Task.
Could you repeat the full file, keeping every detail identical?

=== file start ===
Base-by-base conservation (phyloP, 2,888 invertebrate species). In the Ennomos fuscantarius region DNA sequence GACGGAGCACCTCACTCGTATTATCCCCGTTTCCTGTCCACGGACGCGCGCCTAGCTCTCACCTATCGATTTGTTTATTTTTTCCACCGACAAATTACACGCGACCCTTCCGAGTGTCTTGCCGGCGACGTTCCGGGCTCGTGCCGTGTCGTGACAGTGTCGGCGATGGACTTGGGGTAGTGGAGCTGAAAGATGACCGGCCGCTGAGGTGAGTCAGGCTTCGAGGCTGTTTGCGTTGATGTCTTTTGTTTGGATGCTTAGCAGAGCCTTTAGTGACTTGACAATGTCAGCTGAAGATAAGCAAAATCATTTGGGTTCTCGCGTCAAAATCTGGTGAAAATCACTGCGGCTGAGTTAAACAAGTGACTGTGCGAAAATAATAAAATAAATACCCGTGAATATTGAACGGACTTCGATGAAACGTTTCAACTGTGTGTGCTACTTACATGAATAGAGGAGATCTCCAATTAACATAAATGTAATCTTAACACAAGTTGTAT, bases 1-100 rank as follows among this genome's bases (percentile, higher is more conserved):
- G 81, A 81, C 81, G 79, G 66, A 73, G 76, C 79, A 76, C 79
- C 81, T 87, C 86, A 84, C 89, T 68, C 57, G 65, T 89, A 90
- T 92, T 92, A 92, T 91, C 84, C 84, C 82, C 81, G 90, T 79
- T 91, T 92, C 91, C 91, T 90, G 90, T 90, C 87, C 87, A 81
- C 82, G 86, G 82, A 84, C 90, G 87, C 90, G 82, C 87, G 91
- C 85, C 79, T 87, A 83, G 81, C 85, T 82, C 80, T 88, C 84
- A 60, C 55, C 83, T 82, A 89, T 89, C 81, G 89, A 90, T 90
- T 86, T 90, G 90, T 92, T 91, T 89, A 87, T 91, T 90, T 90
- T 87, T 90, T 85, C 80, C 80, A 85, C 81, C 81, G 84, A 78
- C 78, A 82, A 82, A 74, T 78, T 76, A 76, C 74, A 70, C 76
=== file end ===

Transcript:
Base-by-base conservation (phyloP, 2,888 invertebrate species). In the Ennomos fuscantarius region DNA sequence GACGGAGCACCTCACTCGTATTATCCCCGTTTCCTGTCCACGGACGCGCGCCTAGCTCTCACCTATCGATTTGTTTATTTTTTCCACCGACAAATTACACGCGACCCTTCCGAGTGTCTTGCCGGCGACGTTCCGGGCTCGTGCCGTGTCGTGACAGTGTCGGCGATGGACTTGGGGTAGTGGAGCTGAAAGATGACCGGCCGCTGAGGTGAGTCAGGCTTCGAGGCTGTTTGCGTTGATGTCTTTTGTTTGGATGCTTAGCAGAGCCTTTAGTGACTTGACAATGTCAGCTGAAGATAAGCAAAATCATTTGGGTTCTCGCGTCAAAATCTGGTGAAAATCACTGCGGCTGAGTTAAACAAGTGACTGTGCGAAAATAATAAAATAAATACCCGTGAATATTGAACGGACTTCGATGAAACGTTTCAACTGTGTGTGCTACTTACATGAATAGAGGAGATCTCCAATTAACATAAATGTAATCTTAACACAAGTTGTAT, bases 1-100 rank as follows among this genome's bases (percentile, higher is more conserved):
- G 81, A 81, C 81, G 79, G 66, A 73, G 76, C 79, A 76, C 79
- C 81, T 87, C 86, A 84, C 89, T 68, C 57, G 65, T 89, A 90
- T 92, T 92, A 92, T 91, C 84, C 84, C 82, C 81, G 90, T 79
- T 91, T 92, C 91, C 91, T 90, G 90, T 90, C 87, C 87, A 81
- C 82, G 86, G 82, A 84, C 90, G 87, C 90, G 82, C 87, G 91
- C 85, C 79, T 87, A 83, G 81, C 85, T 82, C 80, T 88, C 84
- A 60, C 55, C 83, T 82, A 89, T 89, C 81, G 89, A 90, T 90
- T 86, T 90, G 90, T 92, T 91, T 89, A 87, T 91, T 90, T 90
- T 87, T 90, T 85, C 80, C 80, A 85, C 81, C 81, G 84, A 78
- C 78, A 82, A 82, A 74, T 78, T 76, A 76, C 74, A 70, C 76